|The First Recordings|
|The Break with the Industry|
By 1988 the changes of the last couple of years had worked right through the Enid organisation to their logical conclusion. Neither Godfrey nor Stewart felt that they needed The Enid any longer as a vehicle for their creativity. As Godfrey says "We didn't want to become one of those tired old bands, treading the boards year after year simply for the sake of it." When the album which they had spent much of the previous year recording was released, it came out not as an Enid album, but under the name Godfrey and Stewart.
The album was The Seed and the Sower. It was based on the book of the same name by Laurens van der Post, which recounts his experiences as a Japanese prisoner of war (the film Merry Christmas Mr Lawrence was based on the same book). Perhaps sensing that this was to be the end of an era, Godfrey and Stewart poured everything into this one, to deliver one of their finest ever recordings - over fifty minutes of power and passion.
Godfrey and Stewart took their final bow over two nights at the Dominion Theatre, London, at the end of the year. It was what the fans would have wanted; a ballsy show which packed in all the highlights from the band's twelve-year career. It even brought back Francis Lickerish. And it furnished one last Enid album, the triumphant Final Noise.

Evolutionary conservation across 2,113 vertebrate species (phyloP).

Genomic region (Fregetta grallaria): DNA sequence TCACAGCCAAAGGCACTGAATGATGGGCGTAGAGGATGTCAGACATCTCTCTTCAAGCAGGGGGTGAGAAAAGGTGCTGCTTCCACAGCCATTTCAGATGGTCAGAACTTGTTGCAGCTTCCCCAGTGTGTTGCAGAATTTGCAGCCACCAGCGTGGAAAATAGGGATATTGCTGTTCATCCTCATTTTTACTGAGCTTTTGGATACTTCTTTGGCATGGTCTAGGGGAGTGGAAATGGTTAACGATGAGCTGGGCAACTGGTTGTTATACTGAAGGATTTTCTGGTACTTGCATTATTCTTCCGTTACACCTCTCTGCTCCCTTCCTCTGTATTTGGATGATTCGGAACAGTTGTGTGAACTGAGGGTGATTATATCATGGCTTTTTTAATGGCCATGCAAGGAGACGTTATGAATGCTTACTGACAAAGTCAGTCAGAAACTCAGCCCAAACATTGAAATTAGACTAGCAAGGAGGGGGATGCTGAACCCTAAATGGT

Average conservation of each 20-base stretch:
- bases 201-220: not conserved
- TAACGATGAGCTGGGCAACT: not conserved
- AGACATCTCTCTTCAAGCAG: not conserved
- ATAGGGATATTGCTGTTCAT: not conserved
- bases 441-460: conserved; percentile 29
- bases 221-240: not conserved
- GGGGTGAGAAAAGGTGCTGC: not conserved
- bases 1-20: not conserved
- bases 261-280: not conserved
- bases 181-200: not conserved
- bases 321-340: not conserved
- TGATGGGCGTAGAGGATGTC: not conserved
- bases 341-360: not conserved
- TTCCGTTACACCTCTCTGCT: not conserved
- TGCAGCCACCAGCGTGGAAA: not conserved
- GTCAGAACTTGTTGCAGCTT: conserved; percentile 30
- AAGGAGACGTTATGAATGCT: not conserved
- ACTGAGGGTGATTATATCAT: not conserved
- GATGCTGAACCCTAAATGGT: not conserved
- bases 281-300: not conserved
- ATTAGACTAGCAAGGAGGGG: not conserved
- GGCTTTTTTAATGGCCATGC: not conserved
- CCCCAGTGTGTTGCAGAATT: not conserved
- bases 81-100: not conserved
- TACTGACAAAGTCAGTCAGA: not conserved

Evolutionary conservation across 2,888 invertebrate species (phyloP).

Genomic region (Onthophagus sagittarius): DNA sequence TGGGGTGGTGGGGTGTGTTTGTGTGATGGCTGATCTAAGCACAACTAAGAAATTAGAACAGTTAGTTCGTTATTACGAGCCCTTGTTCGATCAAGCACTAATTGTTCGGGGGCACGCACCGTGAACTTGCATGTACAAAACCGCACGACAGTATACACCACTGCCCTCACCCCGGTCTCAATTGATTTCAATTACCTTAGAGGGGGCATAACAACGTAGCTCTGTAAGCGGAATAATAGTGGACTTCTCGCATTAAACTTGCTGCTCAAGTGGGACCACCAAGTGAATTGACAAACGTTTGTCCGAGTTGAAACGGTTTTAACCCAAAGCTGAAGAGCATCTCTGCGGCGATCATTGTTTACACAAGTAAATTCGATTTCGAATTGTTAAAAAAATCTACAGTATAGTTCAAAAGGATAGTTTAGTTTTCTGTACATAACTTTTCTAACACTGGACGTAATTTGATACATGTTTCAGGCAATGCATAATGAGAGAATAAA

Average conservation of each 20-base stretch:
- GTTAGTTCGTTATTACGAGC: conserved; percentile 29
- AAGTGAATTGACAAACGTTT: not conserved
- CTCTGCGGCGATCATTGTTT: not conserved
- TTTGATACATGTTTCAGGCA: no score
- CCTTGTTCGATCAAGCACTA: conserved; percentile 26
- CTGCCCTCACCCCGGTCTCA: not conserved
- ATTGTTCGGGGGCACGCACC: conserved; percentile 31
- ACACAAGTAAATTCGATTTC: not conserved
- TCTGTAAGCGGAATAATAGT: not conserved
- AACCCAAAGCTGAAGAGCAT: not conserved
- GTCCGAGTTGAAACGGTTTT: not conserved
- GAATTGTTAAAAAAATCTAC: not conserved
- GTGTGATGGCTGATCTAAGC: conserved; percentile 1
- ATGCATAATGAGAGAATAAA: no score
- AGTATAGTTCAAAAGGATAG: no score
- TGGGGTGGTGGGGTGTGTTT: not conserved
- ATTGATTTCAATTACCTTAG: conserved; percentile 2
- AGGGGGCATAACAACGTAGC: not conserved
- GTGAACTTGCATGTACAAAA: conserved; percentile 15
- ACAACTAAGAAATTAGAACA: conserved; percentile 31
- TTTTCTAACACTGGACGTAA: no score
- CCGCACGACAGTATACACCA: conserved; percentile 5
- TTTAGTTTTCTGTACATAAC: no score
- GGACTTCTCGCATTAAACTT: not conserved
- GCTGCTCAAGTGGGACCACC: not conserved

A TIME OF UNCERTAINTY FOR RJG
And that, it seemed, was that. Stephen Stewart opted to concentrate on his work as a recording engineer and producer, and Robert John Godfrey began to move in new musical circles, working with young musicians, assembling a number of short-lived bands, one of which - sacrilege! - took the name "Enid". With hindsight, Godfrey now realises he was in the throes of a kind of mid-life crisis, trying to rejuvenate a personal musical youth. A lot of Enid fans didn't like it. Enid tee-shirts were burned at several of the gigs. The projects foundered amid self-doubt, uncertain goals and lack of direction.
Two years of silence followed. The Enid's back catalogue continued to sell, but the prospect of any new music or of live performances seemed remote. Godfrey devoted his time to recording other bands and to mastering the complex world of quantum physics. Once again, the impetus which led to the return of The Enid came unexpectedly, and from outside band circles.
With hindsight it seems as if, quite simply, a vacuum had been created. Magazines had begun to ask what had become of The Enid. Interviews with Godfrey followed. The possibility of a new Enid began to emerge. A few trial line-ups were put together and some tentative gigs were undertaken. Some of the early ones were pretty ropey. The idea was not so much to recreate the past, but to tap into the strengths of the old Enid and to see how the music could be developed in the nineties and beyond.